"Logan" Movie Review
Logan is the film the superhero genre needed. With it being Patrick Stewart and Hugh Jackman's final performances as their respective characters, the film promised to be emotional and a true gut-punch of a film.
The story follows James Logan Howlett, also known as Wolverine in his X-Men days, as he cares for an old and sick Charles Xavier. Charles was a mentor, a friend, and pretty much the only father figure Logan had. Logan has gotten old too, having lived a long life of over 150+ years thanks to his healing ability. He probably would still be going strong had it not been for the adamantium in his body which has been slowly poisoning him for around 50 of those years.
Logan took a job as a limo driver in order to save money to buy a boat so he and Charles could live on the sea. Charles had an ailment which caused him to have violent seizures. Since Charles is a telepath, however, the seizures cause damage to the world around him. The only way to make sure he doesn't have them is if he takes his medication. Logan figured if he could get them onto the sea, then his seizures wouldn't harm anyone else.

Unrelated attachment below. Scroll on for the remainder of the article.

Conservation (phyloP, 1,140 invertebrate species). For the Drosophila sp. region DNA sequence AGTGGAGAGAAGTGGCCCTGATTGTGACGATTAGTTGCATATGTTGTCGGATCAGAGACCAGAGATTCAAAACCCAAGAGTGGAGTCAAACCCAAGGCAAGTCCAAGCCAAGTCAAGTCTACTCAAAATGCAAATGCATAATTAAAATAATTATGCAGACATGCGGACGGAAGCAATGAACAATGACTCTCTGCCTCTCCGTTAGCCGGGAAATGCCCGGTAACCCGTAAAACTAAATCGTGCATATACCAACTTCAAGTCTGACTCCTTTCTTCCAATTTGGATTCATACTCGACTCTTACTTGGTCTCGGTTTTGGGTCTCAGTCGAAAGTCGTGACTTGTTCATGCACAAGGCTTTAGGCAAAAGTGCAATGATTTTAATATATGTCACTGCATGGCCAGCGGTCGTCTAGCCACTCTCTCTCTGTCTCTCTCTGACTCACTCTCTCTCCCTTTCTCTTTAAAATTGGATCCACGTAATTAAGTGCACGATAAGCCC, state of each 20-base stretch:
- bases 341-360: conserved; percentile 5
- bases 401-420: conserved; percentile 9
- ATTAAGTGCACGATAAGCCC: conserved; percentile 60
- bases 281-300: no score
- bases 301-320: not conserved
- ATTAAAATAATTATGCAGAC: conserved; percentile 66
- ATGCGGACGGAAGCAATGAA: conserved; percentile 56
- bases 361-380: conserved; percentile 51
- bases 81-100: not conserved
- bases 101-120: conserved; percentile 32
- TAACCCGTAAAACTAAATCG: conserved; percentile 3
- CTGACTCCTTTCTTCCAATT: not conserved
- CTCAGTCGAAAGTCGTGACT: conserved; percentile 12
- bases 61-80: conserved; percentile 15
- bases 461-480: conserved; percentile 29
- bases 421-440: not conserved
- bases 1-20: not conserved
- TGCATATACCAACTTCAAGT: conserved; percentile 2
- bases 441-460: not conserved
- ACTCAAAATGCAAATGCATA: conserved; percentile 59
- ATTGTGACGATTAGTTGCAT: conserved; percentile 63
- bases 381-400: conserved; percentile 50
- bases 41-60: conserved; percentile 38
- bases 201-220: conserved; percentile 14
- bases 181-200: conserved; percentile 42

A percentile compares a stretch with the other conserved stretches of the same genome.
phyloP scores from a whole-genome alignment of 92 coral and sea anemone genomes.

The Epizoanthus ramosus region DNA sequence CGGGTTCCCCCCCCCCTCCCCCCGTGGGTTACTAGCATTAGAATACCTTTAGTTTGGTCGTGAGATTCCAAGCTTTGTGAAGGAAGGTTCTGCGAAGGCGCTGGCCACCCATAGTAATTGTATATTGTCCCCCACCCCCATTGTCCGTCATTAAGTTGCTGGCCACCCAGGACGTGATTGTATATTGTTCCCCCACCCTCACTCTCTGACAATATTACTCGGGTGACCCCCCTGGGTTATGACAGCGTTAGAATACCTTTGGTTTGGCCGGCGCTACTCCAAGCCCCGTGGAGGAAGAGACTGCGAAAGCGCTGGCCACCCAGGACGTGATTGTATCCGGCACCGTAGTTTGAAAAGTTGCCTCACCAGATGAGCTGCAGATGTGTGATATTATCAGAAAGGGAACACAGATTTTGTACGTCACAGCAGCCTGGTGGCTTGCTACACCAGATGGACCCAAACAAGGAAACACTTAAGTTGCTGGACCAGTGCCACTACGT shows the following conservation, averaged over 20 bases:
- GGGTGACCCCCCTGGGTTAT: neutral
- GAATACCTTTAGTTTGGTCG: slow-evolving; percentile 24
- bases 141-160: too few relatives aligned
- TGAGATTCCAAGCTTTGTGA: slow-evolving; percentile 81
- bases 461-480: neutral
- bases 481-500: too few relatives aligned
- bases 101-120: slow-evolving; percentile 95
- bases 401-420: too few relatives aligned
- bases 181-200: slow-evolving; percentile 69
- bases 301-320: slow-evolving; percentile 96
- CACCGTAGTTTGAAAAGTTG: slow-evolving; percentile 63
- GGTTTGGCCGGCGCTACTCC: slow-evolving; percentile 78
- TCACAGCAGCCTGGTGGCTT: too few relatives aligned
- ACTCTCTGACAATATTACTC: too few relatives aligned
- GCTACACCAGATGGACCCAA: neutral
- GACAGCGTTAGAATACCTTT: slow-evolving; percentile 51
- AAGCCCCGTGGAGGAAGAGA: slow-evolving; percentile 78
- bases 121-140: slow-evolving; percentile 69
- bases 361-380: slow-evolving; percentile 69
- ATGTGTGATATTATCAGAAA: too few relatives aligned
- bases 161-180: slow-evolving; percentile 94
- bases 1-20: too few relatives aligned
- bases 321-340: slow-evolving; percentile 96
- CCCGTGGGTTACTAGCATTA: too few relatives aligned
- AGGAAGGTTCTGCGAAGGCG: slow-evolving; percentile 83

Logan received a call one day from someone asking for a ride. A Mexican woman and a young girl were in trouble and needed a ride to North Dakota in search for a safe haven called Eden. Logan didn't want to do it, but reluctantly agreed. The woman was murdered, however, and Logan came to find out that the young girl, Laura, was a mutant. Not just any mutant, however. Laura was a genetic clone of Logan's, making her his daughter. The men who are trying to capture her soon find her with Logan, which forces him to take Charles and Laura and go on the run.
Hugh Jackman and Patrick Stewart poured every drop of talent they had into their roles, giving their final bow as Logan and Xavier an unforgettable one. Newcomer Dafne Keen was remarkable, showing off a talent that not many youngsters have at that age. I look forward to seeing where her future in film leads.
In conclusion, the film was magnificent in every way. It dared to do what other superhero genre films haven't done before which was be in-your-face real. Most superhero genre films tell stories about remarkable people that always bounce back no matter what hits them and still manage to save the day. Logan, however, told a story, a down-to-earth human story about two men who meant so much to so many but have gotten to the point in their lives where no one could save them. It was a story that showed heroes for what they are: mortal, fragile, and in need of a little help sometimes. That aspect was touching, heartbreaking, and breathtaking. I give Logan a perfect score of 4 out of 4.
© 2017 Nathan Jasper